Chronic pain is widely regarded as representing the disease itself. It can be greatly worsened by environmental and psychological factors. Chronic pain persists longer than acute pain and is resistant to most medical treatments. It can and often does cause serious problems for the patient. Pain signals remain active in the nervous system for weeks, months or years. Physical effects include muscle tension, limited mobility, lack of energy and changes in appetite. Emotional effects include depression, anger, anxiety and fear of recovery. Such fear may prevent the person from returning to their usual work or leisure activities.
Common chronic pain complaints include :
– Headache
– Back pain
– Cancer-related pain
– Arthritic pain
– Neurogenic pain (pain resulting from nerve damage)
– Psychogenic pain (pain not due to a past illness or injury or any visible sign of internal injury).

Treatment of chronic pain usually involves medication and therapy. Medications used for chronic pain include analgesics, antidepressants and anticonvulsants. Different types of medication help people with different types of pain. You usually use long-acting drugs for constant pain. Short-acting drugs treat transient pain.
Some types of therapy help reduce your pain. Physiotherapy (such as stretching) and low-impact sports (such as walking, swimming or cycling) can help reduce pain. However, too much or no sport can harm patients with chronic pain. Occupational therapy teaches you how to adjust your pace and how to perform routine tasks in a way that doesn’t harm you. Behavioural therapy can reduce pain through methods (such as meditation or yoga) that help you relax. It can also help reduce stress.
Lifestyle changes are an important part of chronic pain treatment. Adequate sleep at night and not moping during the day should help. Quitting smoking too, as the nicotine in cigarettes can make certain medicines less effective. Smokers have more pain than non-smokers.

Most pain treatments will not completely eliminate your pain. Instead, treatment will reduce the amount of pain you have and how often it occurs. Talk to your doctor to find out the best way to control your pain.

Continuous professional blood glucose monitoring

The blood glucose measured with the glucometer is only its value at that moment; it cannot tell you if in the next few minutes your blood glucose will go down or up, so when determining glycated haemoglobin HbA1c we get values that do not agree with the blood glucose values determined on the glucometer. Doctors are always looking for new tools to assess the degree of glycaemic control of their patients in a quick and easy way that optimises diabetes management. For this, the professional continuous glucose monitoring device is recommended.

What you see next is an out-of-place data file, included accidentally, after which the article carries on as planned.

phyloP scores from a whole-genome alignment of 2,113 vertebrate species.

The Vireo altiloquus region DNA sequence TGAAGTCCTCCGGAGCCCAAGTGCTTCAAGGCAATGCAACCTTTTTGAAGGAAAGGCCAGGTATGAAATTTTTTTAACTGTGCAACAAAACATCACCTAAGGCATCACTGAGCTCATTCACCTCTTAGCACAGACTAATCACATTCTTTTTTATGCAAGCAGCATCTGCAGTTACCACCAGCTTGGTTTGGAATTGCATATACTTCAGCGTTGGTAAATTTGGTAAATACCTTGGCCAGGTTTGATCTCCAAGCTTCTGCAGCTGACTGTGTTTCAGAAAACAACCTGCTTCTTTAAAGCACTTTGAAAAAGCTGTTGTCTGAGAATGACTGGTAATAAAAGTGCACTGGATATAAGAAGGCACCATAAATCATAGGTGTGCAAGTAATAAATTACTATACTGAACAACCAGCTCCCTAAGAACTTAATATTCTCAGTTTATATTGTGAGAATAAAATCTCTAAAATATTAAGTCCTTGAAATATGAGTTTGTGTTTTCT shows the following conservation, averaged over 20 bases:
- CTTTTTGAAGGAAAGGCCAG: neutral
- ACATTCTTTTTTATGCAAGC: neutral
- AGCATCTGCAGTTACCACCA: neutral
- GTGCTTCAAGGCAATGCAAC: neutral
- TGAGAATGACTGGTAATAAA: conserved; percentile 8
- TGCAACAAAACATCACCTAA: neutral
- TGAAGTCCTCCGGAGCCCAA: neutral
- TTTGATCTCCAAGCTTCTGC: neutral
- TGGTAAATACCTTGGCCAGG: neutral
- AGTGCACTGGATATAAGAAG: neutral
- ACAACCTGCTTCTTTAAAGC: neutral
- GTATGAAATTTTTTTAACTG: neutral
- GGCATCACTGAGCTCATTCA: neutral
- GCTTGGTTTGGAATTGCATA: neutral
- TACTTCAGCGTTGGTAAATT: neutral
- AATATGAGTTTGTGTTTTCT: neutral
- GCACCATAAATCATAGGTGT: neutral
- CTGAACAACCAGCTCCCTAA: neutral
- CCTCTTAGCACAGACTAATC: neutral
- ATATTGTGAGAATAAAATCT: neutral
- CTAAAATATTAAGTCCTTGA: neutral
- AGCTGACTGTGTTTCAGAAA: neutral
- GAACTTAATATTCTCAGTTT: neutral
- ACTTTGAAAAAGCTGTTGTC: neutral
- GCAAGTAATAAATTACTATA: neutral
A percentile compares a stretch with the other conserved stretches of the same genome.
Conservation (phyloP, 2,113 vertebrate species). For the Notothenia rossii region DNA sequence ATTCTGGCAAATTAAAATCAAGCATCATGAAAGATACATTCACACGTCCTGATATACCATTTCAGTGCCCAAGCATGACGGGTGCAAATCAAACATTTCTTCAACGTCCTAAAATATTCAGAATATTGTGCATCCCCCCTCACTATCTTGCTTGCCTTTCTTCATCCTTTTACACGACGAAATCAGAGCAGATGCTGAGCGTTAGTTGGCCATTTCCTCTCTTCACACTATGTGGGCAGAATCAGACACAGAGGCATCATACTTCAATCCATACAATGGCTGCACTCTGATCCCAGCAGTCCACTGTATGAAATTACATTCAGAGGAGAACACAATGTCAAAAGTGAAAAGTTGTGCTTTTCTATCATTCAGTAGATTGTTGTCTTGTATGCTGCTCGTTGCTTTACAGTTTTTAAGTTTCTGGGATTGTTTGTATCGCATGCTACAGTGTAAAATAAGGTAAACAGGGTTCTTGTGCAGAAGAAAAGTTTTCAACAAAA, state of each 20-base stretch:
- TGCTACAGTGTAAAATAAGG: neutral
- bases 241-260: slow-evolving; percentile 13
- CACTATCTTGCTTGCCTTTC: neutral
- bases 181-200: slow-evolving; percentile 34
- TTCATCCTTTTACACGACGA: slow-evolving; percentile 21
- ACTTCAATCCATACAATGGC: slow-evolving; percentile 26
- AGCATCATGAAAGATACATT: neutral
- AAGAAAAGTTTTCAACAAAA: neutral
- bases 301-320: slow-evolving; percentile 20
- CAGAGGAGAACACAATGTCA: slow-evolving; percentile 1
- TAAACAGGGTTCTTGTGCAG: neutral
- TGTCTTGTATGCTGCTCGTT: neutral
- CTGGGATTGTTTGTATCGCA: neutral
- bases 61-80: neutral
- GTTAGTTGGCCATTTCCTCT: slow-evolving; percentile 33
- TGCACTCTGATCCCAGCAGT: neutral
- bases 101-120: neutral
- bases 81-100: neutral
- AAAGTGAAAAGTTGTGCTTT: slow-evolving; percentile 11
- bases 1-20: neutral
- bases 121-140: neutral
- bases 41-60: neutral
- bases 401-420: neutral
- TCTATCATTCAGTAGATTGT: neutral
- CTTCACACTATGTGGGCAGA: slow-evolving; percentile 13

Continuous professional blood glucose monitoring is the way to measure and know in real time, day and night, blood glucose values. This method lets you know the direction of your blood glucose, gives you additional information on the effect of diet, exercise, medication, intercurrent conditions on blood glucose and makes it possible to issue alerts about impending hypo- or hyperglycaemia.
It is carried out with the help of a small sensor mounted subcutaneously in the abdomen; the mounting procedure is extremely easy, takes about 5 minutes and does not disturb your daily activities.The monitoring is carried out over 3-5 days, depending on your doctor’s recommendation and allows the recording of 288 measurements/day.
Recommendations for continuous blood glucose monitoring:
– children, adolescents and young people with type 1 diabetes who have glycosylated haemoglobin (glycated haemoglobin) within normal range, with nocturnal or undiagnosed hypoglycaemia;
– people with type 2 diabetes on insulin or oral antidiabetic drugs who have poor glycaemic control or hypoglycaemia
– young women who are planning to become mothers and have blood glucose values above normal limits
Benefits of continuous blood glucose monitoring:
– Provides your doctor with information about how diet, physical activity and medication influence your blood glucose values;
– identifies low blood glucose values during the night or day;
– detects how high your blood sugar gets after each meal;
– allows individual adjustment of the treatment regimen;
– detects unidentified postprandial hyperglycaemia and prolonged asymptomatic hypoglycaemia in children;
– diagnoses unknown hypoglycaemia and hyperglycaemic variations in patients with type 1 and type 2 diabetes and facilitates clinical decisions leading to improved glycaemic control;
– improves glycaemic control and reduces the risk of macrosomia during pregnancy;
– download daily reports on quick identification of movements, analysis of the impact of daily activities, focus on mealtimes.

With the help of diabetes therapy management software the professional continuous glucose monitoring sensor is an alternative for patients/parents motivated in diabetes control.

Everything about hypertension

High blood pressure is the No. 1 global risk factor for death from stroke, heart attack and other complications.